More than two dozen people were arrested on felony DWI charges in Montgomery County last month. Right about now, they may be wondering just how serious is a DWI charge in Texas.
For them — and for you — we have answers.
First, each DWI case is unique, with different circumstances that can spell the difference between a case being dismissed and punishments with increasing severity.
For instance, as the Houston Chronicle recently reported, 7 of the 28 individuals arrested for felony DWI in Montgomery County in April face a DWI charge involving a child passenger.
According to the Texas Department of Transportation, defendants can be charged with child endangerment for driving while intoxicated with a child passenger who is younger than 15 years old. The penalties for this offense can include up to two years in prison, a fine of as much as $10,000, and the loss of their driver’s license for as many as 180 days.
Otherwise, a first or second DWI offense in Texas is treated as a misdemeanor crime. A third offense becomes a felony.
First offense DWI
Penalties for a first-offense DWI charge can include a fine of up to $2,000, jail time of at least 3 days (and no more than 180 days), and suspension of a driver’s license for up to a year. Defendants must pay between $1,000 and $2,000 per year for 3 years to retain their license.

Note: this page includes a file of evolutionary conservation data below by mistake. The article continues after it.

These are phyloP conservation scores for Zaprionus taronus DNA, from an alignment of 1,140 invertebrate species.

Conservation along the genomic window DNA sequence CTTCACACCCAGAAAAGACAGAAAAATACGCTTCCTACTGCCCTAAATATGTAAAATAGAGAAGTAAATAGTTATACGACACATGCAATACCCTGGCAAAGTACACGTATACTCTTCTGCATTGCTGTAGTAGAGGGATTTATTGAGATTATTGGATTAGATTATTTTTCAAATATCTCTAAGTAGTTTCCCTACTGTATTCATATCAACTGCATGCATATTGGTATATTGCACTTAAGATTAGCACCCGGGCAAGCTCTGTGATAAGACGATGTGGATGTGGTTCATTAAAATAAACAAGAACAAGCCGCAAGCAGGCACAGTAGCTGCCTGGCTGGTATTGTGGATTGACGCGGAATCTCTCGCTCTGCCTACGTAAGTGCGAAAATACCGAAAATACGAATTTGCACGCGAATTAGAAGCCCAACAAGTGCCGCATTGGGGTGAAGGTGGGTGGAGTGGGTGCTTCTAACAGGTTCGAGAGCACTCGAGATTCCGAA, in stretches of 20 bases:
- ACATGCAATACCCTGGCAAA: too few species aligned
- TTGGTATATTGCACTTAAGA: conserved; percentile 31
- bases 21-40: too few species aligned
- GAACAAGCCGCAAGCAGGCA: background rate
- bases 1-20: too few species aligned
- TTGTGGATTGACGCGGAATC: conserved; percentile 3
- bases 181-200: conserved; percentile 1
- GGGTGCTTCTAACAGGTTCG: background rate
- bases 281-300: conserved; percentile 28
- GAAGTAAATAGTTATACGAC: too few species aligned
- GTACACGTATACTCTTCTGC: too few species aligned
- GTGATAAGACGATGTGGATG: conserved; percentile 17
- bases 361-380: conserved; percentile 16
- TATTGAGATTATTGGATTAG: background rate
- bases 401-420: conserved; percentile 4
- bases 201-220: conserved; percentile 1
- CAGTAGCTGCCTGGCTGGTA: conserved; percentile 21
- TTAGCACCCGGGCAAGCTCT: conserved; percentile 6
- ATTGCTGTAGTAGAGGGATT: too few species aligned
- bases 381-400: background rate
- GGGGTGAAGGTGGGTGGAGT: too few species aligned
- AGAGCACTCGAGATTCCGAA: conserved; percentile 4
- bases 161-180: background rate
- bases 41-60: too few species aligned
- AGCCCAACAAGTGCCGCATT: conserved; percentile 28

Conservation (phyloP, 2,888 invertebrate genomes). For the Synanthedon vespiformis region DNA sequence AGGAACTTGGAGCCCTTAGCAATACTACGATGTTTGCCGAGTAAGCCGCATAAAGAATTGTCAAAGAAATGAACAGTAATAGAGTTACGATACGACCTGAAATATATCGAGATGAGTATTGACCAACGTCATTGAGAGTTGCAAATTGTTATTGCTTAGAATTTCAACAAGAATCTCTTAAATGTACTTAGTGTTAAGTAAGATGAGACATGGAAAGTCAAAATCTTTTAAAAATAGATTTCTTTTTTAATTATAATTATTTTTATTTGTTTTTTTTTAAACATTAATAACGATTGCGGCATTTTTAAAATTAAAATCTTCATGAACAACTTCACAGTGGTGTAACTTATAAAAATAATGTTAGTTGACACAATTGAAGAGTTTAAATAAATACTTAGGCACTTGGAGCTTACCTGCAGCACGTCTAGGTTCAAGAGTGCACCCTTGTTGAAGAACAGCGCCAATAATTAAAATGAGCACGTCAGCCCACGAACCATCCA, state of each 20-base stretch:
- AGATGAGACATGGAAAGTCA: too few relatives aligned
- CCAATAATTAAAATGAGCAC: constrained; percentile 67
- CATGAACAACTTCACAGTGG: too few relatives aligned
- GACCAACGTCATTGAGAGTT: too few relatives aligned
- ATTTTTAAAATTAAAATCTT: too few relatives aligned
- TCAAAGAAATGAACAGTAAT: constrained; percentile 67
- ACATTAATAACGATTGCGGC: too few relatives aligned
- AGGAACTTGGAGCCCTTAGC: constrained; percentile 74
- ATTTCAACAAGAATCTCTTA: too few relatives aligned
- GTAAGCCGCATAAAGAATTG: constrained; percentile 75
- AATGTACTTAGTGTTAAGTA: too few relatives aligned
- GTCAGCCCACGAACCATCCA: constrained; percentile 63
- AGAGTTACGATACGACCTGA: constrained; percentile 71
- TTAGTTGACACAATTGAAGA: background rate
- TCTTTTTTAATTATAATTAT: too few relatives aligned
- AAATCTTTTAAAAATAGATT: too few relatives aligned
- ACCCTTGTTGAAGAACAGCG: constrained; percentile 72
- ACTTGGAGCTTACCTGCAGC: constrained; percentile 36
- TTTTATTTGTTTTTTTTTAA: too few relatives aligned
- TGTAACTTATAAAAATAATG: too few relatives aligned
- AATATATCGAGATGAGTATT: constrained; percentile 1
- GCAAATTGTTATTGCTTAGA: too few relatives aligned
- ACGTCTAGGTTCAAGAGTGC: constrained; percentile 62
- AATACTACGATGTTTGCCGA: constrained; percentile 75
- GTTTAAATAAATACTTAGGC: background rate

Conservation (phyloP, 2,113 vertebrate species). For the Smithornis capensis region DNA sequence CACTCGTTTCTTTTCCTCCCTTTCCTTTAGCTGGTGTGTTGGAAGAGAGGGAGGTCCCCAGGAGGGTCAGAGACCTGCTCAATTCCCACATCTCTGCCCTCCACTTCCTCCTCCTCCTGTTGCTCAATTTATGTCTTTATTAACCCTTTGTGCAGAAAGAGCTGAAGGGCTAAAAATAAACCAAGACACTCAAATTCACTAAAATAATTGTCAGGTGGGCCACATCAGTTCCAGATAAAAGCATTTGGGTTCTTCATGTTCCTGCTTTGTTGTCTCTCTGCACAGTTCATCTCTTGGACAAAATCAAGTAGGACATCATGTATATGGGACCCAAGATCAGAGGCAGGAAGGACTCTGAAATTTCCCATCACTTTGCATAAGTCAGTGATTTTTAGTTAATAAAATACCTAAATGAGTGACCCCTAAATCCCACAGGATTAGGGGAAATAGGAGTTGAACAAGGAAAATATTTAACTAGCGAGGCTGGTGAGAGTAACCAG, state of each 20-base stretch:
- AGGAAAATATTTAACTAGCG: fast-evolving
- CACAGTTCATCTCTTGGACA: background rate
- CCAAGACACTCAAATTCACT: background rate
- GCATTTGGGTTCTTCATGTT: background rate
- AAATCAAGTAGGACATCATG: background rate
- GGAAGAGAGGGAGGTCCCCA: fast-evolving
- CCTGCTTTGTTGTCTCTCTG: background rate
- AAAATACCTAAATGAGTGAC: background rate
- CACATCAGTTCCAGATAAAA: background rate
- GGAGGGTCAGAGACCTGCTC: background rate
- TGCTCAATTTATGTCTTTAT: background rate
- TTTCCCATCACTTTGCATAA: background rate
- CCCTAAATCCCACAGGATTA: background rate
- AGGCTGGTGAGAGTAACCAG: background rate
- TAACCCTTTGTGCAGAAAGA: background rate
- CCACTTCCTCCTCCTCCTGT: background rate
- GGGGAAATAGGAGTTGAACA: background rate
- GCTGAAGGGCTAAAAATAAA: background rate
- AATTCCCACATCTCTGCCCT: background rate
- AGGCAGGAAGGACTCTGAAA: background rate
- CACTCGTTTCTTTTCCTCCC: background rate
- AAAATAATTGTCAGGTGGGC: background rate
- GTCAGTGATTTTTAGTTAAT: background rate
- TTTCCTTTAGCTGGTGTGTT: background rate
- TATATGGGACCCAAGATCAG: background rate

Second offense DWI
Penalties for a second-offense DWI charge in Texas can include a fine of up to $4,000, jail time of 1 month to 1 year, and loss of a driver’s license for up to 2 years — again with a yearly fee of $1,000 to $2,000 for 3 years to retain the license when it’s regained.
Third offense DWI
For a third DWI offense, which is a felony, a defendant can face punishments including 2 to 10 years in prison, a fine of as much as $10,000, and having their driver’s license suspended for up to 2 years. Again, even upon having their driver’s license restored, defendants can face a yearly fee of as much as $2,000 for 3 years in order to retain their license.
Also, according to TxDOT if you have 2 or more DWI convictions within 5 years, you must have a special ignition switch installed on your vehicle to prevent it from operating if you’ve been drinking.
In Texas, a blood alcohol content (BAC) of 0.08 percent or more means that you’re legally drunk for the purpose of a drunk driving charge. But not all BAC tests are accurate, and not all DWI arrests are appropriate.
If you face a DWI charge in Montgomery County, Fort Bend County, Houston or the rest of Harris County, notify an experienced DWI defense lawyer for help. Our intoxication defense lawyers at the Neal Davis Law Firm stand ready to help you defend your legal rights.
In particular we can help you to avoid 10 common mistakes after a DWI arrest.
Contact us today for a free legal review of your DWI case. Your future may depend on it.